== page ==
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DRPS : Course Catalogue : School of Engineering : Postgrad (School of Engineering)

Postgraduate Course: Molecular Thermodynamics (MSc) (PGEE11074)

Course Outline
SchoolSchool of Engineering CollegeCollege of Science and Engineering
Credit level (Normal year taken)SCQF Level 11 (Postgraduate) AvailabilityAvailable to all students
SCQF Credits10 ECTS Credits5
SummaryRecent progress in chemical engineering sciences has been driven by newly developed abilities to manipulate matter on the microscopic level. Chemical engineering at nanoscale is becoming increasingly important. This requires a fundamental knowledge of molecular thermodynamics. This course is an introduction to molecular thermodynamics and simulation methods, intended to equip MSc students with understanding of the current developments in this field. It will address the fundamental principles of thermodynamics derived on the grounds of intermolecular interactions. In a series of accompanying workshops, the students will have a chance to apply molecular simulation tools to a range of chemical engineering problems,including simulation of CO2 adsorption and storage in novel nanoporous materials.
Course description The course consists of:

18 Modules
2 computing workshops (1 hour each)
9 tutorials (1 hour each)


The following subjects will be covered during the course:

Module 1: Introduction to Molecular Thermodynamics (MSc)

Module 2: Intermolecular Forces

Module 3: Molecular dynamics

Module 4: Thermodynamics revision: energy, entropy and temperature

Module 5: Thermodynamics revision: Free energy and Legendre Transforms

Module 6: Thermodynamics revision: the Gibbs-Duhem and Clausius-Clapeyron equations

Module 7: The basis of molecular thermodynamics: microstates and ensemble averages

Module 8: Lattice models, mixing and Boltzmann's entropy

Module 9: Gibb's entropy, Boltzmann's distribution and partition functions

Module 10: Energy vs. entropy: order vs. disorder

Module 11: The ideal gas partition function

Module 12: Monte Carlo simulation

Module 13: Grand canonical Monte Carlo

Module 14: Molecular simulation of adsorption

Module 15: Equations of state and the 2nd viral coefficient

Module 16: Lattice model of vapour-liquid coexistence

Module 17: Lattice model of gas solubility

Module 18: Lattice model of liquid-liquid coexistence and Maxwell's construction


Workshop 1: Getting Started with Computing Assignment 1

Workshop 2: Getting Started with Computing Assignment 2


Tutorial 1: Introduction to course structure

Tutorial 2: Self-study materials 1

Tutorial 3: Self-study materials 2

Tutorial 4: Self-study materials 3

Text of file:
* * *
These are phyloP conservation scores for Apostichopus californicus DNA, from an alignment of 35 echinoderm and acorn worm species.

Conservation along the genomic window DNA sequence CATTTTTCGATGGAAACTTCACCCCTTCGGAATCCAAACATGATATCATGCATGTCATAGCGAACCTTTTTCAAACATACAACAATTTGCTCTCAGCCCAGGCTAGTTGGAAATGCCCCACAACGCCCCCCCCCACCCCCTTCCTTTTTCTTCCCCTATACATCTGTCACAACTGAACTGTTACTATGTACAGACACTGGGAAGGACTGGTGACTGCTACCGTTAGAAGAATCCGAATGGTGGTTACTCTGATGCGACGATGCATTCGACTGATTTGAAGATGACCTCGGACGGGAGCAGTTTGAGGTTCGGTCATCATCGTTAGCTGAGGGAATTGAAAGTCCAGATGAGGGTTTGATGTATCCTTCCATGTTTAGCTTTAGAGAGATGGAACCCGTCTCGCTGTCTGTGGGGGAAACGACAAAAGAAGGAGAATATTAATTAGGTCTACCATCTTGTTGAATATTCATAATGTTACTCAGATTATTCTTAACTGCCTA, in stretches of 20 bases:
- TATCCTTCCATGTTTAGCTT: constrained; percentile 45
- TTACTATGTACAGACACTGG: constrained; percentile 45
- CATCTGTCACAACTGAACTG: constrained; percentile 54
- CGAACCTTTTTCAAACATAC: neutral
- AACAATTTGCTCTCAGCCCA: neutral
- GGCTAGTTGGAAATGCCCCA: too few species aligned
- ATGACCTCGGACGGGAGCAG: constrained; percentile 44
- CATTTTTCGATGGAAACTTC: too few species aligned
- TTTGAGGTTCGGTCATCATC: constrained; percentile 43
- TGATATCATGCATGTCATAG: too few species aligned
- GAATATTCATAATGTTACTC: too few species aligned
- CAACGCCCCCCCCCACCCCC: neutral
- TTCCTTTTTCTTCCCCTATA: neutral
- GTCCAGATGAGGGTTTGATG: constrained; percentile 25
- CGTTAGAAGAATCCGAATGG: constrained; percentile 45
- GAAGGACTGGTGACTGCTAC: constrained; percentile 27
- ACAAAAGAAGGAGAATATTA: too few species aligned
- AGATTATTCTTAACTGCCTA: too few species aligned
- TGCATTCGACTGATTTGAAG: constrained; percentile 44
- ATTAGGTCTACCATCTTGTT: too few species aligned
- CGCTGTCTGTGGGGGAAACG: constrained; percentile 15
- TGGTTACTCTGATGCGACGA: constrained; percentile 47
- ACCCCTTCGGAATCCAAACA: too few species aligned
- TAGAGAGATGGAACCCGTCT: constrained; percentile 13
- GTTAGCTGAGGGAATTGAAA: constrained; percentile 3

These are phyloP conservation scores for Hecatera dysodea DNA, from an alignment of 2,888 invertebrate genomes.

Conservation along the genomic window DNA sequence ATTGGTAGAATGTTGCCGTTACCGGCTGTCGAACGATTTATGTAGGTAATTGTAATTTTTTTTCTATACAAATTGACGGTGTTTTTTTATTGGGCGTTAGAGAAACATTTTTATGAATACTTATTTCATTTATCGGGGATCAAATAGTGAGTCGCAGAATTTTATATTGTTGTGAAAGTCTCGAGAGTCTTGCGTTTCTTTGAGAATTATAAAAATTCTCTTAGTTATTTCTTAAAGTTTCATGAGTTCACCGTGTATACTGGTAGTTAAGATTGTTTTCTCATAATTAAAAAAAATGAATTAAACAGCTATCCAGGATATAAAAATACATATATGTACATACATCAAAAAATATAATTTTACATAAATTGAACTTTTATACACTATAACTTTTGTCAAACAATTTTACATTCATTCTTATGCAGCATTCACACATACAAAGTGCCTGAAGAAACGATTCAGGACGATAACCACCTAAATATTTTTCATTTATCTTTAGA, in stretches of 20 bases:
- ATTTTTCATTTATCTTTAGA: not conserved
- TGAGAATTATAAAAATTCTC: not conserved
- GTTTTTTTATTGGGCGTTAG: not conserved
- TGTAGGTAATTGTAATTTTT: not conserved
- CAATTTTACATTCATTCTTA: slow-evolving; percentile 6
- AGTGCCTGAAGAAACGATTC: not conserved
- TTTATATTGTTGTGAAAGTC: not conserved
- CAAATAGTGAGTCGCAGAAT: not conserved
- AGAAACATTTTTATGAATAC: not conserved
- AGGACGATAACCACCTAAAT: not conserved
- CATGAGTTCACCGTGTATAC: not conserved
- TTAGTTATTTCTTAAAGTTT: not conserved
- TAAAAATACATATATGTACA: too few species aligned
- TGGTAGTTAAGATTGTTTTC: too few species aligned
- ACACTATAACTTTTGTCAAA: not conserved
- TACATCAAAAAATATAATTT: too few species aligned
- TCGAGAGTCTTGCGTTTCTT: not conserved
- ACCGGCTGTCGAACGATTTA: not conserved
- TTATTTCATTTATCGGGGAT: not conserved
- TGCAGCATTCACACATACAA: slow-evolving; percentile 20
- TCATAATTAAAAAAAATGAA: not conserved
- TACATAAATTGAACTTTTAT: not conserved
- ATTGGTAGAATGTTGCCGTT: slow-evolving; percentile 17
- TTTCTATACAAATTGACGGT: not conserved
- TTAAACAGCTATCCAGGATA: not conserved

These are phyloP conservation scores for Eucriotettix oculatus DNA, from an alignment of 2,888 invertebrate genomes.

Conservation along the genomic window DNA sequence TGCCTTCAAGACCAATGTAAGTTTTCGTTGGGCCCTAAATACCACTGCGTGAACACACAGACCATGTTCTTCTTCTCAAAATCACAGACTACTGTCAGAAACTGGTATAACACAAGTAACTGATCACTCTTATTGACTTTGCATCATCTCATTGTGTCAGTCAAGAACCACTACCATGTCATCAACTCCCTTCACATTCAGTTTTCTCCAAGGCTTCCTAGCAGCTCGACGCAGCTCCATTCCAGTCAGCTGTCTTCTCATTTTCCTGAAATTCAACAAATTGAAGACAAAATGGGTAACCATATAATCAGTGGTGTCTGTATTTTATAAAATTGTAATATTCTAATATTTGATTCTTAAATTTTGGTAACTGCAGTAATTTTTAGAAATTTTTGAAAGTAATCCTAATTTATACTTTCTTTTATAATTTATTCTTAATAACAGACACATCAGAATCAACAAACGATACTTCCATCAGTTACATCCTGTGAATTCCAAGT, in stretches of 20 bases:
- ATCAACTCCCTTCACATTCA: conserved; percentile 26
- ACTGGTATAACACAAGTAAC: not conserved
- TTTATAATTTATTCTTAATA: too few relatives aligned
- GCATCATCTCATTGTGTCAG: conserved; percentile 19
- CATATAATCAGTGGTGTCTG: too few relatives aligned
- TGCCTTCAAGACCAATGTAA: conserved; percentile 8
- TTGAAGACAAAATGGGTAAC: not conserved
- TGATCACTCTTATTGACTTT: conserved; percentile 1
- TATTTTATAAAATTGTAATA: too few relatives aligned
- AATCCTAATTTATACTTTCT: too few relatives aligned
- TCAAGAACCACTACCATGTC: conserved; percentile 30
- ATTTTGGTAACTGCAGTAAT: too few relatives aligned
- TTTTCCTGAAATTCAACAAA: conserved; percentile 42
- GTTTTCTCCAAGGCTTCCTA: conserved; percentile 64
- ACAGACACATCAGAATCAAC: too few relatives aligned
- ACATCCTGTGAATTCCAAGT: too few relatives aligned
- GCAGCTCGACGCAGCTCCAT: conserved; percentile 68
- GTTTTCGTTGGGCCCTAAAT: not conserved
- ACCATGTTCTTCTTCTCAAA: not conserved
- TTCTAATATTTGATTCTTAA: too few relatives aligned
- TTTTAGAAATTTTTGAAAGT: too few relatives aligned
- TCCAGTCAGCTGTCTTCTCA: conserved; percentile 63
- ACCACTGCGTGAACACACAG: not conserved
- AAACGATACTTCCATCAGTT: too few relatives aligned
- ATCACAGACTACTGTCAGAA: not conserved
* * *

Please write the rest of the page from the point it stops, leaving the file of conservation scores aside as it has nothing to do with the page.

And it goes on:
Tutorial 5: Self-study materials 4

Tutorial 6: Self-study materials 5

Tutorial 7: Self-study materials 6

Tutorial 8: Self-study materials 7

Tutorial 9: Revision
Entry Requirements (not applicable to Visiting Students)
Pre-requisites Co-requisites
Prohibited Combinations Other requirements None
Information for Visiting Students
High Demand Course? Yes
Course Delivery Information
Academic year 2023/24, Available to all students (SV1) Quota:  None
Course Start Semester 1
Course Start Date 18/09/2023
Timetable Timetable
Learning and Teaching activities (Further Info) Total Hours: 100 ( Lecture Hours 18, Seminar/Tutorial Hours 9, Supervised Practical/Workshop/Studio Hours 2, Formative Assessment Hours 1, Summative Assessment Hours 20, Programme Level Learning and Teaching Hours 2, Directed Learning and Independent Learning Hours 48 )
Assessment (Further Info) Written Exam 50 %, Coursework 50 %, Practical Exam 0 %
Additional Information (Assessment) The assessment of this course consists of 50% from the hand-ins of workshop exercises, and 50% from a 1-hour exam.
Feedback Not entered
Exam Information
Exam Diet Paper Name Hours & Minutes
Main Exam Diet S1 (December)1:00
Learning Outcomes
On completion of this course, the student will be able to:
  1. Understand the principles of molecular thermodynamics; relations between microscopic interactions and macroscopic,bulk properties.
  2. Formulate chemical engineering problems in a form in which they are amenable to solution by molecular thermodynamics methods.
  3. Appreciate the capabilities of different simulation methods and understand the underlying concepts of Monte Carlo and molecular dynamics simulation methods, including relevant statistical mechanical theory.
  4. Apply molecular simulation methods to chemical engineering problems, including CO2 adsorption and storage.
Reading List
1. Molecular Driving Forces, K. Dill and S. Bromberg.
2. Understanding Molecular Simulation, D. Frenkel, B.Smit.
3. Introduction to Modern Statistical Mechanics, D. Chandler.
Additional Information
Graduate Attributes and Skills Not entered
Keywordsmolecular simulation,molecular thermodynamics
Course organiserDr Martin Sweatman
Tel: (0131 6)51 3573
Course secretaryMrs Shona Barnet
Tel: (0131 6)51 7715
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